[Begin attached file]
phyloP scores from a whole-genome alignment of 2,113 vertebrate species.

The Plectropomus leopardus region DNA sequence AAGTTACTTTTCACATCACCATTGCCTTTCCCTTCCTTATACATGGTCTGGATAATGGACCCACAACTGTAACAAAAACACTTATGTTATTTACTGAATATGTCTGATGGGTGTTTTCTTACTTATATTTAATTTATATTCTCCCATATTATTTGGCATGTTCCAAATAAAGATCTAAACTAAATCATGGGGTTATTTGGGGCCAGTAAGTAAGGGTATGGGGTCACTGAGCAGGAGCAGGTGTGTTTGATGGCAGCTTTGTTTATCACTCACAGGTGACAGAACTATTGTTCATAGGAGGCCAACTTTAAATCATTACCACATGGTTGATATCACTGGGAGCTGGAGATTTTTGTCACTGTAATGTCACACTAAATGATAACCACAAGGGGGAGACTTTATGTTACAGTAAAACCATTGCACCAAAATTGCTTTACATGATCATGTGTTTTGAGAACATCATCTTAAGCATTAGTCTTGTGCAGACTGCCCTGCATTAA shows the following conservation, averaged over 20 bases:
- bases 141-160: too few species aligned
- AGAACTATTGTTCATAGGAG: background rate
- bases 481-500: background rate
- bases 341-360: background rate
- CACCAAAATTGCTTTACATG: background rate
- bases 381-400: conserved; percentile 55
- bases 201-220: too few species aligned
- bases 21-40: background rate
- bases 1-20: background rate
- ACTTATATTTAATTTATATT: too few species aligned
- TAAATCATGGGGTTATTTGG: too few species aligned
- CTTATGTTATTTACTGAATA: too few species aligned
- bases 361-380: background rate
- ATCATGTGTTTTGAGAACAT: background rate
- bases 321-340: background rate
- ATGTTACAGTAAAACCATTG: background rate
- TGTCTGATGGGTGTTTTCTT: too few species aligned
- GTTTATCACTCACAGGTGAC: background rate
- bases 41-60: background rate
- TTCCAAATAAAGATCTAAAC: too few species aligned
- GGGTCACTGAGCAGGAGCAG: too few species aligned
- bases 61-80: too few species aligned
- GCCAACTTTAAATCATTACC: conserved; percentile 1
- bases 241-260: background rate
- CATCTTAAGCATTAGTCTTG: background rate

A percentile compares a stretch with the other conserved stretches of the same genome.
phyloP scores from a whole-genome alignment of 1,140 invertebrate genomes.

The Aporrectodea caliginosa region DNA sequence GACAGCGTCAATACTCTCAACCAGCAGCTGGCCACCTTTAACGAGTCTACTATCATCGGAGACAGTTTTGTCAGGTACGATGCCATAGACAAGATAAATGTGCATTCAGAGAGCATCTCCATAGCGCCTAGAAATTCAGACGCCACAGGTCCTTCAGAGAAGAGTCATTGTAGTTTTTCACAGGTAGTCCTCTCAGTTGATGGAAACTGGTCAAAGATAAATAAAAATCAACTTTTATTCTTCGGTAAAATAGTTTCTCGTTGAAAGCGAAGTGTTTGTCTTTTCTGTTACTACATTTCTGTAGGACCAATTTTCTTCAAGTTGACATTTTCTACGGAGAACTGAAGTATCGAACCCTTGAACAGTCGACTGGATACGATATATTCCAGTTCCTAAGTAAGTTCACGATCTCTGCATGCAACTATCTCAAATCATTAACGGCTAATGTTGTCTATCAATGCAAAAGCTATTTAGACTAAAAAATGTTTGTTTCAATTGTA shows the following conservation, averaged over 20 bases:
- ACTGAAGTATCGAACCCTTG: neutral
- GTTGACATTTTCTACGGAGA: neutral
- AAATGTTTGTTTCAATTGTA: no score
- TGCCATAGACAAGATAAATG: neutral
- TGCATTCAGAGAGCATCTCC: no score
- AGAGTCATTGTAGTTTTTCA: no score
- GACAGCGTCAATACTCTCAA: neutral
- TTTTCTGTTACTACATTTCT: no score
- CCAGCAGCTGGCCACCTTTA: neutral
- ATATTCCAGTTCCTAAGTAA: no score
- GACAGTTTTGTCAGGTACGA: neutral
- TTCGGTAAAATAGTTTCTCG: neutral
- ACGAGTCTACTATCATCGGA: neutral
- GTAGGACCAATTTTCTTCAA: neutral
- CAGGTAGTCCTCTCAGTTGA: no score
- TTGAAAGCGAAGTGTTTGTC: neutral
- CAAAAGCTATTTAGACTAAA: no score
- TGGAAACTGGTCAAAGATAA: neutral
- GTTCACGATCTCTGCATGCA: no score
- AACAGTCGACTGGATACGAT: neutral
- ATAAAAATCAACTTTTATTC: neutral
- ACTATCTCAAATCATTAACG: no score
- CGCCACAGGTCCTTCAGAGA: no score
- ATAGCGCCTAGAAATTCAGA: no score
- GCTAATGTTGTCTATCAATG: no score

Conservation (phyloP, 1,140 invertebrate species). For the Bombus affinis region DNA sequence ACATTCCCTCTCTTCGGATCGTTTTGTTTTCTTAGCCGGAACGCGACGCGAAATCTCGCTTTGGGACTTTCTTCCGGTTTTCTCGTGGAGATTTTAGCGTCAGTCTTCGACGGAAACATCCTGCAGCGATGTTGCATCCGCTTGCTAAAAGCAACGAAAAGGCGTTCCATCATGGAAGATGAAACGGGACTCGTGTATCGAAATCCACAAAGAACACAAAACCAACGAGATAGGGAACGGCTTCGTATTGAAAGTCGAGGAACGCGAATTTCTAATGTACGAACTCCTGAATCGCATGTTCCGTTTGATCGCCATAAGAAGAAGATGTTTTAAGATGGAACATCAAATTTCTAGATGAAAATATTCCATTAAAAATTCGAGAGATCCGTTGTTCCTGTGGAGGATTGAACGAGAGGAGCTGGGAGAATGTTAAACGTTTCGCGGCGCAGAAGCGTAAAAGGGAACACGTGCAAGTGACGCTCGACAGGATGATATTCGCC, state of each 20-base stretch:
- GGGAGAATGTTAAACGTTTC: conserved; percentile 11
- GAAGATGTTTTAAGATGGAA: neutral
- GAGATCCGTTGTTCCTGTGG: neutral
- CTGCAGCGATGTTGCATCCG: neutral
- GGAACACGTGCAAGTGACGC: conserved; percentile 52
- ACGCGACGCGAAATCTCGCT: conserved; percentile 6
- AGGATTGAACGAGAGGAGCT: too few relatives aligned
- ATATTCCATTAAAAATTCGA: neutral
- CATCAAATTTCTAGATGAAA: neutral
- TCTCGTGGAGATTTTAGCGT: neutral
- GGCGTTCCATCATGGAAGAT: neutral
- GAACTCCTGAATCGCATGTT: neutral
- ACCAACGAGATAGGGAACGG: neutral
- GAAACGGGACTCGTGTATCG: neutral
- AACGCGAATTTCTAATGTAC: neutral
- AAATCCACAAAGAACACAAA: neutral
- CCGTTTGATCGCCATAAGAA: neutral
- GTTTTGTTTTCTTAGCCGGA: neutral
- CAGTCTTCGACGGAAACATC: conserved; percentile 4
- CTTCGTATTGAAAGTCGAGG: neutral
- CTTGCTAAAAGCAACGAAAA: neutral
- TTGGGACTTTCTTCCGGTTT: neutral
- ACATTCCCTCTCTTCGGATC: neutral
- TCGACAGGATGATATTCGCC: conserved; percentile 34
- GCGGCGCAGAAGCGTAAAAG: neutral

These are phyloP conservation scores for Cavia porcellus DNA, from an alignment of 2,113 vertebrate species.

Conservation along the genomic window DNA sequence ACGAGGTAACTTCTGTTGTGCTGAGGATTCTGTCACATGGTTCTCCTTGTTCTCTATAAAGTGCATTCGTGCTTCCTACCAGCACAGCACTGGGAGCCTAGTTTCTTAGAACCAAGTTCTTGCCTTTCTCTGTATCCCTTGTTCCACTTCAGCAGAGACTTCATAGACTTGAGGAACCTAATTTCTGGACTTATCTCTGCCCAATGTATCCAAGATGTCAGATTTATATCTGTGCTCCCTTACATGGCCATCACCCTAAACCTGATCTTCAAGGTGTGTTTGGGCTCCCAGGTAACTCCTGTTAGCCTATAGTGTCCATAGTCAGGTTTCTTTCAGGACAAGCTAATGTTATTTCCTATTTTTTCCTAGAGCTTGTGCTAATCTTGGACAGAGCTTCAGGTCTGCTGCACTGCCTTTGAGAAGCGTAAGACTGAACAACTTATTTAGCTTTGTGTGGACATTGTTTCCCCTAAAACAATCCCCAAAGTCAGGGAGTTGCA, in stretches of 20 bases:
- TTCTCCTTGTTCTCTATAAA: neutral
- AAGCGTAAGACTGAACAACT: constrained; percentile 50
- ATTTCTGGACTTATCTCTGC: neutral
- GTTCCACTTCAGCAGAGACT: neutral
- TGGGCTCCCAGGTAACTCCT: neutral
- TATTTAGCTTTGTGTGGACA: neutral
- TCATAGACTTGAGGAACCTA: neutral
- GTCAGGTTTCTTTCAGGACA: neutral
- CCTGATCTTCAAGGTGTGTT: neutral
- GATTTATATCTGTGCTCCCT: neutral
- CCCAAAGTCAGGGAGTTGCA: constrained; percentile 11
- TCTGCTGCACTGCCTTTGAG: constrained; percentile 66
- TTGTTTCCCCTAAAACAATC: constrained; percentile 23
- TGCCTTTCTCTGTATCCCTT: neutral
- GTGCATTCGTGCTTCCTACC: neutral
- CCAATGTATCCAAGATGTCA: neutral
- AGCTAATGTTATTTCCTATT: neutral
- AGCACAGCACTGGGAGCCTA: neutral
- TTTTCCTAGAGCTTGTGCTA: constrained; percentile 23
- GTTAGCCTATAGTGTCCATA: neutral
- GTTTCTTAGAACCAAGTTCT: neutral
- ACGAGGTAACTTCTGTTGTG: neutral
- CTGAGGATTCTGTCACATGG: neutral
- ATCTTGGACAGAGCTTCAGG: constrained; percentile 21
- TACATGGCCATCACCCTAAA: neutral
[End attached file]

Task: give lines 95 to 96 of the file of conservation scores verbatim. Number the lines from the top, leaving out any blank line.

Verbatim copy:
- TCTGCTGCACTGCCTTTGAG: constrained; percentile 66
- TTGTTTCCCCTAAAACAATC: constrained; percentile 23